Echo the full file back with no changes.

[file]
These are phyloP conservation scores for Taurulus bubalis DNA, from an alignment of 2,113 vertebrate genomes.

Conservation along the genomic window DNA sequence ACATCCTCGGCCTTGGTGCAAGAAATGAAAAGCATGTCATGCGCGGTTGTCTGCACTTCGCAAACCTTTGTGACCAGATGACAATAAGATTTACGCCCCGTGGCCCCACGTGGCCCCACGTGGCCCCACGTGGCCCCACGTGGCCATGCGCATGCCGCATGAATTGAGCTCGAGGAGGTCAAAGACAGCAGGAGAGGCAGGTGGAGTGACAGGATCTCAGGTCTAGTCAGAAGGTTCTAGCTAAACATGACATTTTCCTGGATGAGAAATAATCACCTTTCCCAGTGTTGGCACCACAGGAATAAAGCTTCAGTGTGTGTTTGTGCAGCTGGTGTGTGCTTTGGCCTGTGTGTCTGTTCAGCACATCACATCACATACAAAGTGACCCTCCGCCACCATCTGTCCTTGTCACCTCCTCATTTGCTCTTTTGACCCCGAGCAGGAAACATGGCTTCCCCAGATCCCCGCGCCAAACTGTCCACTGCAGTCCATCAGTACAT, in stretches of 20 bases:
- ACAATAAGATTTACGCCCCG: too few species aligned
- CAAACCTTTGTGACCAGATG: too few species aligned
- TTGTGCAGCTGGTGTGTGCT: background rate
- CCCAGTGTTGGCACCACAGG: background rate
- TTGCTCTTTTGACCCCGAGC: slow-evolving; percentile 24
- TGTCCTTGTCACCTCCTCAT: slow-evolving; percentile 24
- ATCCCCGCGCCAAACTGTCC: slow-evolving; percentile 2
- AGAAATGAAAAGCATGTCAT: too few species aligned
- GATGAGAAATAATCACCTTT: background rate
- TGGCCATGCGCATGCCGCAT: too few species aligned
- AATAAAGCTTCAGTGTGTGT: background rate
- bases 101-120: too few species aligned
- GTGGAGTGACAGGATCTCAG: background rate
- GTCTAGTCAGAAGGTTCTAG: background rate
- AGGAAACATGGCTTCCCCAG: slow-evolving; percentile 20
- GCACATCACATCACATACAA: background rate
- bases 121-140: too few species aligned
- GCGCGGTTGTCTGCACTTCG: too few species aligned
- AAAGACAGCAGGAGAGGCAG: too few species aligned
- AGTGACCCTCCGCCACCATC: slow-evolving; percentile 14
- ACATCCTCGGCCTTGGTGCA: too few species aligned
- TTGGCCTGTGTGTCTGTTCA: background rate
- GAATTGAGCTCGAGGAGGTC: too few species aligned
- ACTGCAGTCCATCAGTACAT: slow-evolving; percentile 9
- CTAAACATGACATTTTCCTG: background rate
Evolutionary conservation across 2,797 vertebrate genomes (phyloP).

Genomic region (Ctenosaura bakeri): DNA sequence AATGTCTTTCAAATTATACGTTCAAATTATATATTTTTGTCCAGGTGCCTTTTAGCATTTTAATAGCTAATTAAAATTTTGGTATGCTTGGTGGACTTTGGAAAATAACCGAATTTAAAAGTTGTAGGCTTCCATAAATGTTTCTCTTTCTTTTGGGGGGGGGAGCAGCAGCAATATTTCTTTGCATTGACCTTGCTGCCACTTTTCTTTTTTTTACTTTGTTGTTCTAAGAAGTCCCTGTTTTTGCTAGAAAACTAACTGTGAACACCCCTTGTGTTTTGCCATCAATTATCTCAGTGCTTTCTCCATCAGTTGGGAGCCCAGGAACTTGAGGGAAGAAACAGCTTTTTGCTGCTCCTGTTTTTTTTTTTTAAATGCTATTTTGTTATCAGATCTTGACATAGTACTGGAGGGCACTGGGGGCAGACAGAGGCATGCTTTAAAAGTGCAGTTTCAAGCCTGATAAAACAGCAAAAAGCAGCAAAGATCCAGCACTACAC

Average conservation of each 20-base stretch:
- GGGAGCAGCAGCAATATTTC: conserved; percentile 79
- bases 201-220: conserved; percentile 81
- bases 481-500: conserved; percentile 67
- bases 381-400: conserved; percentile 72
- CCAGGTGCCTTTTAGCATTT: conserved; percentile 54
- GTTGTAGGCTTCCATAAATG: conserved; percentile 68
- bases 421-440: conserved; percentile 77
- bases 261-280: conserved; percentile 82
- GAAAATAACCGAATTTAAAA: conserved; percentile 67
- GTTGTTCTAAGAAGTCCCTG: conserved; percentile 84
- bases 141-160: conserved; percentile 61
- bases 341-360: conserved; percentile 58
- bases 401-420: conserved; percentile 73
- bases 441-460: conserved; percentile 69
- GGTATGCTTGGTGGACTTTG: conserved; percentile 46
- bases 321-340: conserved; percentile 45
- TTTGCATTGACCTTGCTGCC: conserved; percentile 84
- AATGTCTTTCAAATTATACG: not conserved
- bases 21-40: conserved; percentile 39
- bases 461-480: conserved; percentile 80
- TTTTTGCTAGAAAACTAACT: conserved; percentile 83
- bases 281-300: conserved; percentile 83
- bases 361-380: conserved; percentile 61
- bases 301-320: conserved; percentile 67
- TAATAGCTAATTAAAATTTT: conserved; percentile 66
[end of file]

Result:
These are phyloP conservation scores for Taurulus bubalis DNA, from an alignment of 2,113 vertebrate genomes.

Conservation along the genomic window DNA sequence ACATCCTCGGCCTTGGTGCAAGAAATGAAAAGCATGTCATGCGCGGTTGTCTGCACTTCGCAAACCTTTGTGACCAGATGACAATAAGATTTACGCCCCGTGGCCCCACGTGGCCCCACGTGGCCCCACGTGGCCCCACGTGGCCATGCGCATGCCGCATGAATTGAGCTCGAGGAGGTCAAAGACAGCAGGAGAGGCAGGTGGAGTGACAGGATCTCAGGTCTAGTCAGAAGGTTCTAGCTAAACATGACATTTTCCTGGATGAGAAATAATCACCTTTCCCAGTGTTGGCACCACAGGAATAAAGCTTCAGTGTGTGTTTGTGCAGCTGGTGTGTGCTTTGGCCTGTGTGTCTGTTCAGCACATCACATCACATACAAAGTGACCCTCCGCCACCATCTGTCCTTGTCACCTCCTCATTTGCTCTTTTGACCCCGAGCAGGAAACATGGCTTCCCCAGATCCCCGCGCCAAACTGTCCACTGCAGTCCATCAGTACAT, in stretches of 20 bases:
- ACAATAAGATTTACGCCCCG: too few species aligned
- CAAACCTTTGTGACCAGATG: too few species aligned
- TTGTGCAGCTGGTGTGTGCT: background rate
- CCCAGTGTTGGCACCACAGG: background rate
- TTGCTCTTTTGACCCCGAGC: slow-evolving; percentile 24
- TGTCCTTGTCACCTCCTCAT: slow-evolving; percentile 24
- ATCCCCGCGCCAAACTGTCC: slow-evolving; percentile 2
- AGAAATGAAAAGCATGTCAT: too few species aligned
- GATGAGAAATAATCACCTTT: background rate
- TGGCCATGCGCATGCCGCAT: too few species aligned
- AATAAAGCTTCAGTGTGTGT: background rate
- bases 101-120: too few species aligned
- GTGGAGTGACAGGATCTCAG: background rate
- GTCTAGTCAGAAGGTTCTAG: background rate
- AGGAAACATGGCTTCCCCAG: slow-evolving; percentile 20
- GCACATCACATCACATACAA: background rate
- bases 121-140: too few species aligned
- GCGCGGTTGTCTGCACTTCG: too few species aligned
- AAAGACAGCAGGAGAGGCAG: too few species aligned
- AGTGACCCTCCGCCACCATC: slow-evolving; percentile 14
- ACATCCTCGGCCTTGGTGCA: too few species aligned
- TTGGCCTGTGTGTCTGTTCA: background rate
- GAATTGAGCTCGAGGAGGTC: too few species aligned
- ACTGCAGTCCATCAGTACAT: slow-evolving; percentile 9
- CTAAACATGACATTTTCCTG: background rate
Evolutionary conservation across 2,797 vertebrate genomes (phyloP).

Genomic region (Ctenosaura bakeri): DNA sequence AATGTCTTTCAAATTATACGTTCAAATTATATATTTTTGTCCAGGTGCCTTTTAGCATTTTAATAGCTAATTAAAATTTTGGTATGCTTGGTGGACTTTGGAAAATAACCGAATTTAAAAGTTGTAGGCTTCCATAAATGTTTCTCTTTCTTTTGGGGGGGGGAGCAGCAGCAATATTTCTTTGCATTGACCTTGCTGCCACTTTTCTTTTTTTTACTTTGTTGTTCTAAGAAGTCCCTGTTTTTGCTAGAAAACTAACTGTGAACACCCCTTGTGTTTTGCCATCAATTATCTCAGTGCTTTCTCCATCAGTTGGGAGCCCAGGAACTTGAGGGAAGAAACAGCTTTTTGCTGCTCCTGTTTTTTTTTTTTAAATGCTATTTTGTTATCAGATCTTGACATAGTACTGGAGGGCACTGGGGGCAGACAGAGGCATGCTTTAAAAGTGCAGTTTCAAGCCTGATAAAACAGCAAAAAGCAGCAAAGATCCAGCACTACAC

Average conservation of each 20-base stretch:
- GGGAGCAGCAGCAATATTTC: conserved; percentile 79
- bases 201-220: conserved; percentile 81
- bases 481-500: conserved; percentile 67
- bases 381-400: conserved; percentile 72
- CCAGGTGCCTTTTAGCATTT: conserved; percentile 54
- GTTGTAGGCTTCCATAAATG: conserved; percentile 68
- bases 421-440: conserved; percentile 77
- bases 261-280: conserved; percentile 82
- GAAAATAACCGAATTTAAAA: conserved; percentile 67
- GTTGTTCTAAGAAGTCCCTG: conserved; percentile 84
- bases 141-160: conserved; percentile 61
- bases 341-360: conserved; percentile 58
- bases 401-420: conserved; percentile 73
- bases 441-460: conserved; percentile 69
- GGTATGCTTGGTGGACTTTG: conserved; percentile 46
- bases 321-340: conserved; percentile 45
- TTTGCATTGACCTTGCTGCC: conserved; percentile 84
- AATGTCTTTCAAATTATACG: not conserved
- bases 21-40: conserved; percentile 39
- bases 461-480: conserved; percentile 80
- TTTTTGCTAGAAAACTAACT: conserved; percentile 83
- bases 281-300: conserved; percentile 83
- bases 361-380: conserved; percentile 61
- bases 301-320: conserved; percentile 67
- TAATAGCTAATTAAAATTTT: conserved; percentile 66